Catherine Wilson's Blog
Are you thinking about buying your first home but completely overwhelmed with where to even begin?
Buying your first home is a big, and exciting, decision. It’s also one that comes with a big learning curve you need to get down quickly.
There are many steps to the process and even though your agent is always here to help you and give advice it’s critical you do your own research. You want to be able to take action quickly when you find your dream home. To do this you will need to be able to keep up with the process by having everything done neatly, orderly and on time.
So where to start?
Start by sitting down with your budget. What do your current finances look like? What sort of wiggle room for spending do you have? What can you afford for a monthly mortgage payment?
And perhaps more importantly, do you have enough saved to cover a down payment and closing costs? Depending on which programs you qualify for you don’t necessarily have to put the traditional 20% down. With that said, you should know how much you would need to put down and if you have money in the bank to cover those costs.
Smooth out any credit snags. Your credit score doesn’t need to be out of this world, but it should reflect that you are actively improving and financially responsible.
Find a mortgage professional you trust to help you make the right moves throughout the process. Again, you want to be able to take action quickly once you find a home you love. And you don’t want to miss out because your mortgage professional hasn’t prioritized you.
You will also want to have a preapproval prepared, with the help of your mortgage professional, when you are ready to start looking at houses. Having a pre-approval in hand shows your agent that you are serious about this process.
Calculate the costs. Yes, more math! You will want to take into consideration real estate taxes, HOA fees, home repairs and maintenance as you refine your budget to see which homes make the most sense for your lifestyle.
When looking at homes focus on the “bones” of the house. Look past paint, hideous wallpaper and yes even the granite countertops. Are there enough bedrooms? Bathrooms? A laundry room? Is there enough garage space and driveway? Do you like the floor plan? The neighborhood?
Know what’s important to you. In an ideal world, you will find a home that ticks off every item on your wishlist. And not to say that it’s entirely impossible, but know which items on your list are negotiable. Which are you willing to budge on and which are make or break?
Buying your first home is a big endeavor, both financially and personally. Homeownership means taking on new responsibilities and bills, but it also means true financial independence.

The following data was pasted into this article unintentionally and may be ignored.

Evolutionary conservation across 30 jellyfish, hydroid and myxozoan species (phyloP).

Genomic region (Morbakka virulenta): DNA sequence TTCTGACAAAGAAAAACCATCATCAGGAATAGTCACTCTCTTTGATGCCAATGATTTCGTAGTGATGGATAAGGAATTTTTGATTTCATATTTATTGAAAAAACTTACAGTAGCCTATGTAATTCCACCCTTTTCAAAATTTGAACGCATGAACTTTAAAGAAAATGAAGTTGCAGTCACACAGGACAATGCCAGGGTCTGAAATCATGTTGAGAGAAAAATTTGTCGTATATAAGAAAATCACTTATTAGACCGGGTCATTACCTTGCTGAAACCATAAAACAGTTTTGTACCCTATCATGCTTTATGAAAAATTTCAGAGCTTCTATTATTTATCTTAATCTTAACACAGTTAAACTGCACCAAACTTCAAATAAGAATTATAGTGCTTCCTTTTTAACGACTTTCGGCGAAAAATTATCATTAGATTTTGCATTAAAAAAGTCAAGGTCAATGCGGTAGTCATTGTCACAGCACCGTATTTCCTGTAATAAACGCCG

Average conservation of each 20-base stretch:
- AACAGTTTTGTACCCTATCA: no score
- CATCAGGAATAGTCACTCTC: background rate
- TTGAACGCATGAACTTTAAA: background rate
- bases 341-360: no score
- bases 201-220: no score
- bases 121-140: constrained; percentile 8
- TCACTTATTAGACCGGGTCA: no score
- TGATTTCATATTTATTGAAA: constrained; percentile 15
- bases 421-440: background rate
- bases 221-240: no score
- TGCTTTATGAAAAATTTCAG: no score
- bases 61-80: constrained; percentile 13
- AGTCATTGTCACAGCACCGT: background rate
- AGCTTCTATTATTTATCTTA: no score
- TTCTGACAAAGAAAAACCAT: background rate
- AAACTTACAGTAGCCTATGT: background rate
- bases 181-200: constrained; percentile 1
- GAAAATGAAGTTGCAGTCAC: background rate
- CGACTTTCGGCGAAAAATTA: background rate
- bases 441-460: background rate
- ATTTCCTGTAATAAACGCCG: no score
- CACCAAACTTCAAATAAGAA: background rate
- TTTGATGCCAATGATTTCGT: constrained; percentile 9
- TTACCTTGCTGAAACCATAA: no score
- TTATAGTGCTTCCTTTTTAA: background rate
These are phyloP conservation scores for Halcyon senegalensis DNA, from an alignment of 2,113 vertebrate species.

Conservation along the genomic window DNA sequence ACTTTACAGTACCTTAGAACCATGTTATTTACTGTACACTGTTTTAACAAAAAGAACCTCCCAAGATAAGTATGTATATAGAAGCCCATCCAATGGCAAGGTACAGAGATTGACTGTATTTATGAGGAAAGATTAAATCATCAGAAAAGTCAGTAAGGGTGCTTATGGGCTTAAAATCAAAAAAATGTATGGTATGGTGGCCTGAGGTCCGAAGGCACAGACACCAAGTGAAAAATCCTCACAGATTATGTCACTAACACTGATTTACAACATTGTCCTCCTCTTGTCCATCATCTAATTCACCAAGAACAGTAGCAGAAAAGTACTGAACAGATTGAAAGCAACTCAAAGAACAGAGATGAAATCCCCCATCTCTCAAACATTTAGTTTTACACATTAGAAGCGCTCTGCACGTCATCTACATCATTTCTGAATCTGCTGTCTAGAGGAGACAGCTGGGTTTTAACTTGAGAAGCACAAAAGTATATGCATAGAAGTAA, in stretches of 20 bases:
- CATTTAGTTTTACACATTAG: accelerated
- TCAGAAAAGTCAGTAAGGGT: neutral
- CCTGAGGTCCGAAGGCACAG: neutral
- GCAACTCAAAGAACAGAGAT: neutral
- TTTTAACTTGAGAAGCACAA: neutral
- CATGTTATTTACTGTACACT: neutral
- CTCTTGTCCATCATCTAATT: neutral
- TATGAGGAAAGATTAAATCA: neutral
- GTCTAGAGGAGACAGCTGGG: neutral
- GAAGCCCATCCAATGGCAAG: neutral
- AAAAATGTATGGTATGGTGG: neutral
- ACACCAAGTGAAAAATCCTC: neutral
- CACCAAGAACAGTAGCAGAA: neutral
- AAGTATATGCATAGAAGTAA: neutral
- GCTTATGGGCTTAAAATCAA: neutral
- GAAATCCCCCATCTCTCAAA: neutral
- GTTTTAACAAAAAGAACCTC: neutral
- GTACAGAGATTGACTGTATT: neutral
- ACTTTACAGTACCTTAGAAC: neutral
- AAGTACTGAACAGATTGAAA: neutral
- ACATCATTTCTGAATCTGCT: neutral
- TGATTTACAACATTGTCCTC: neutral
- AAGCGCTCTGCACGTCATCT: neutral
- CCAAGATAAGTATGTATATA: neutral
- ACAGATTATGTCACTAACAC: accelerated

If you’re hoping to buy a home in the near future, you might be wondering what you should be doing now to put yourself in the best position when it comes time to buy a home. Well, you’re in luck. Today’s post is a simplified list of all of the things you can be doing today to start making your way toward your ultimate goal of homeownership.
1. Pay off small debts
The first thing you’ll want to do to start saving for a down payment is to make sure you’re not pouring money down the drain to credit card companies for interest rates. If you owe small amounts of money (or less than $1,000), now is the time to aggressively pay down those debts.
The goal here is to get your credit cards to a place where you pay off your balance in full each month, avoiding interest while still earning rewards and building credit.
2. Speaking of credit…
One of the most important aspects of buying a home is your credit score. Take the time to learn about the 5 main things that contribute to your credit score and then work on ways to improve your score in those areas.
3. Don’t open any new accounts if you can help it
Once you start getting closer to applying for a mortgage, you won’t want any new inquiries on your account that are temporarily lowering your score. If you need to open a new account to lift your score, then do so well in advance of applying for a mortgage.
4. Get serious about saving for a down payment
There are a few ways to proactively save for your down payment; none of them include setting money aside when you feel like it. Start by opening a dedicated account and direct-depositing a portion of your pay into that account each week.
If you have an emergency fund in place, you might be in a position to use a CD or certificate of deposit. These give the highest earnings from interest out of any form of savings. The catch? You can’t withdraw from the account until you reach your savings goal without a penalty. If you know you won’t need to dip into these funds before they’ve matured, a CD is an excellent way to save.
5. Find out how much house you can afford
Homes are expensive. but, if it’s your first home, you might need to borrow the maximum amount form the bank to find a house that you’ll love. To find out what is a reasonable amount to spend on a home, you’ll need to consider your monthly mortgage, bills, taxes, insurance, and any other expenses. Leave yourself room for savings, emergencies, and to live a little. You won’t be able to enjoy your home much if you have to spend your days struggling to afford it.
6. Career planning is vital
A good career is a balance between stability and upward mobility. Don’t be afraid to be on the lookout for new positions with higher pay and better opportunities, even if you’re happy with your current job.
If you’ve been in your position for a while, consider asking for a raise. Research salaries for other people in your position and go to your boss equipped with data to show that show you deserve a raise.